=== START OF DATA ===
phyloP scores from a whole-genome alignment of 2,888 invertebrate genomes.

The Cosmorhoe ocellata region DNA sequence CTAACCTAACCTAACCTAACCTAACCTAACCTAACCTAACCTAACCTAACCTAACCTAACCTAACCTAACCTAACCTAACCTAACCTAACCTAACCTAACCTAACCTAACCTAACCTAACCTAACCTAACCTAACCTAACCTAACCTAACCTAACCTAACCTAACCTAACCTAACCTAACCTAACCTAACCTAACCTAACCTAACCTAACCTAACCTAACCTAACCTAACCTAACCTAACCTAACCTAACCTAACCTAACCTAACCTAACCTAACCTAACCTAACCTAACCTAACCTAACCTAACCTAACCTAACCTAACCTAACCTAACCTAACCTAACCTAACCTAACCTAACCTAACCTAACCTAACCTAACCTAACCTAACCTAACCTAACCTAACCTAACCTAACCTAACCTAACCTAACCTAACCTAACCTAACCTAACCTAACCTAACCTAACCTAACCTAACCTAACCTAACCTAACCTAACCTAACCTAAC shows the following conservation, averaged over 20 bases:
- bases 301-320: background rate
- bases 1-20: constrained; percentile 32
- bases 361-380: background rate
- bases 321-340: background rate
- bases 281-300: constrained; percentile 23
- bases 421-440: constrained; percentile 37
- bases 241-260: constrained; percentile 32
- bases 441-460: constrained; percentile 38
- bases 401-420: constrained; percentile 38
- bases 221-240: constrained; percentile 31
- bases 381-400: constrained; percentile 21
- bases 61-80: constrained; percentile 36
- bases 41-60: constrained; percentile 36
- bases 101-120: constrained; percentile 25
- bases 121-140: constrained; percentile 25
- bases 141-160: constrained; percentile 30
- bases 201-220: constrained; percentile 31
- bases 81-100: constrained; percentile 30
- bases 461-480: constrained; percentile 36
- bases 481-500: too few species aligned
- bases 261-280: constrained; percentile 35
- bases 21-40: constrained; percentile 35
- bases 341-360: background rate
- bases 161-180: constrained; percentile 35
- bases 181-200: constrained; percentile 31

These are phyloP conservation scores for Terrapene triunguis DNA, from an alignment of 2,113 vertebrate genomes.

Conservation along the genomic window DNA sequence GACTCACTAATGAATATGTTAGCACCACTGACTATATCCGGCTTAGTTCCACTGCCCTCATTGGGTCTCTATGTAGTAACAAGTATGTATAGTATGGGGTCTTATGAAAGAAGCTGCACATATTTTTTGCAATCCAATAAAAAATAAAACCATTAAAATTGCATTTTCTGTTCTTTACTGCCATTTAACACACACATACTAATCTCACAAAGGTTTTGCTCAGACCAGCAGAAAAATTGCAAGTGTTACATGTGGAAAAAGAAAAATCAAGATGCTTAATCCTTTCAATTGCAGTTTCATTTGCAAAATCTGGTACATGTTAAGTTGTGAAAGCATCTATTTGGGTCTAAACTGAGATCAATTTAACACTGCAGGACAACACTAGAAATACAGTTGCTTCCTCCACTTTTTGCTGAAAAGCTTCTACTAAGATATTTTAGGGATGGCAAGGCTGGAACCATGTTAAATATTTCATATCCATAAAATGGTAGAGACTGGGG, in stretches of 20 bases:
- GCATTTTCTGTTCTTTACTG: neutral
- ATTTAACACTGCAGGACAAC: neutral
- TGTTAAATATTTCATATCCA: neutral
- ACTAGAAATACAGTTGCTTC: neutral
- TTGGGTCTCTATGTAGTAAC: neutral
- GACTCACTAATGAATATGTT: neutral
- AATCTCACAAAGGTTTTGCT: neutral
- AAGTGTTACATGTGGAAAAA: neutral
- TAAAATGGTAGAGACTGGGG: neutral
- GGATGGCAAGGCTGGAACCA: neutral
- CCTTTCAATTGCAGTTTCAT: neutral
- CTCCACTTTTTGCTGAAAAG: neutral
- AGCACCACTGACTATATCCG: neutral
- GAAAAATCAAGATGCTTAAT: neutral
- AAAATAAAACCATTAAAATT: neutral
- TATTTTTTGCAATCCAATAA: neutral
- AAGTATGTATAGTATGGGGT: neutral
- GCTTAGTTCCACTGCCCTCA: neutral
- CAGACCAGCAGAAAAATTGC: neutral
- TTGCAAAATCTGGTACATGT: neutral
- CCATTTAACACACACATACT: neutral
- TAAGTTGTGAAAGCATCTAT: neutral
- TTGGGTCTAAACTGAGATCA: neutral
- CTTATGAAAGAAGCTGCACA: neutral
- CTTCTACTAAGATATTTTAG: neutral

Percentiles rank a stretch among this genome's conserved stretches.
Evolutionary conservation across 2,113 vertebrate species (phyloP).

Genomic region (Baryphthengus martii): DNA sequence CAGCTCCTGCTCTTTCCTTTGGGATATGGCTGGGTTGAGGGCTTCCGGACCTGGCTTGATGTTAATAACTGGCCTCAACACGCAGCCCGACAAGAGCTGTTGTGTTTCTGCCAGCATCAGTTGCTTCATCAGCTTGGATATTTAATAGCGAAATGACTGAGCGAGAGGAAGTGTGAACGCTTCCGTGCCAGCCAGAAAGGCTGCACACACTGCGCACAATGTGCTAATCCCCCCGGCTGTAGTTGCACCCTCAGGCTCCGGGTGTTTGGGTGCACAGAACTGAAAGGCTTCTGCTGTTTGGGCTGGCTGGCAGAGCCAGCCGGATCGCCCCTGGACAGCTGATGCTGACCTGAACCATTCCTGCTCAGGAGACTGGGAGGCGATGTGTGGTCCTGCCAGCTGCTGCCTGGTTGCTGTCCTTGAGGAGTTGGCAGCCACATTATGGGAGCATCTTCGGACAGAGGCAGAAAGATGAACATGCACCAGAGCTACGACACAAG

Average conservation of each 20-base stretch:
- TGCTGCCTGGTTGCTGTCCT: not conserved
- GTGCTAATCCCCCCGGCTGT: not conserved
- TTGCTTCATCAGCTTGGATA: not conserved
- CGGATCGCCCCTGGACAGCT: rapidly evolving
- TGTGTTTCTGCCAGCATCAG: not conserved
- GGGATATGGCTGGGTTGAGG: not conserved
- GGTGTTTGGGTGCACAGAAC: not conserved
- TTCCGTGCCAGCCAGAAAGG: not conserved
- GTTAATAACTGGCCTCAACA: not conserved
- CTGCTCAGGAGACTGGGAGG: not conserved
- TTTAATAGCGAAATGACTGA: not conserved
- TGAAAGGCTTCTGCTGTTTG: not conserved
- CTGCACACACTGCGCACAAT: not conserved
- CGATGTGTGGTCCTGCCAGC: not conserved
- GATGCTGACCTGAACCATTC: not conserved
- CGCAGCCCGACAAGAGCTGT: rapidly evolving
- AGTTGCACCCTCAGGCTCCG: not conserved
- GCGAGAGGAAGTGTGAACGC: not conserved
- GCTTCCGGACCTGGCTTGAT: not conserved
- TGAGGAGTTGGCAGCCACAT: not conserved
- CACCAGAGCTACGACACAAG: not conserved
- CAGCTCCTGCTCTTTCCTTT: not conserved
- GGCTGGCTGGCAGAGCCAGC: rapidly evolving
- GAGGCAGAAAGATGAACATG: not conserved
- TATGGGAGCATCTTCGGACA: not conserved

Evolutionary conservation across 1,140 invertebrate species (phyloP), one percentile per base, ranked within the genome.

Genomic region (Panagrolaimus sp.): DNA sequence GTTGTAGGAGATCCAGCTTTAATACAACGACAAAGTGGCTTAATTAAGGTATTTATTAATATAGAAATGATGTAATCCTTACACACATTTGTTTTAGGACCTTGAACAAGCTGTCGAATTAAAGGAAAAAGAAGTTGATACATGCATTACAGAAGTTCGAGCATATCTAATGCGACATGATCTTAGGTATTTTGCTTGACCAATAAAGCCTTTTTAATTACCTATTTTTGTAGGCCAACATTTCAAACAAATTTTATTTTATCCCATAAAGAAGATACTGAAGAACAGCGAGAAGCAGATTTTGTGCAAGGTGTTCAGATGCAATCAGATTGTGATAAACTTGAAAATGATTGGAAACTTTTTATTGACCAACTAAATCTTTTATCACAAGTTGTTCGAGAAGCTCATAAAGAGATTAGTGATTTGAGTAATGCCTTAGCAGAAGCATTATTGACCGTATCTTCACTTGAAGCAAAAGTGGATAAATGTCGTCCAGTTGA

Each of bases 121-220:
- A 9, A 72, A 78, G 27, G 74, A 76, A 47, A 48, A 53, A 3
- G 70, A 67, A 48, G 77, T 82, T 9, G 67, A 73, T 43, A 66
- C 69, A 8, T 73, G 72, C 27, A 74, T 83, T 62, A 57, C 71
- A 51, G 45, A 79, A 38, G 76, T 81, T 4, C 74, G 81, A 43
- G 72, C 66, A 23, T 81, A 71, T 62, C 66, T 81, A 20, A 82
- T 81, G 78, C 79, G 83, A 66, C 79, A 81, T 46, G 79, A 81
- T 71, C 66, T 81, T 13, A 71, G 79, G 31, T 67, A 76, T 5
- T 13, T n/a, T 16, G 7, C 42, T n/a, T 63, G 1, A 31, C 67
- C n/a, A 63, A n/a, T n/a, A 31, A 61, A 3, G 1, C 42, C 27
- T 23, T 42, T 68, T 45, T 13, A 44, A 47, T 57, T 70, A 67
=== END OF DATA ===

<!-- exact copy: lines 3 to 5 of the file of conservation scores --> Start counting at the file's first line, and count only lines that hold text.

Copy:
- bases 301-320: background rate
- bases 1-20: constrained; percentile 32
- bases 361-380: background rate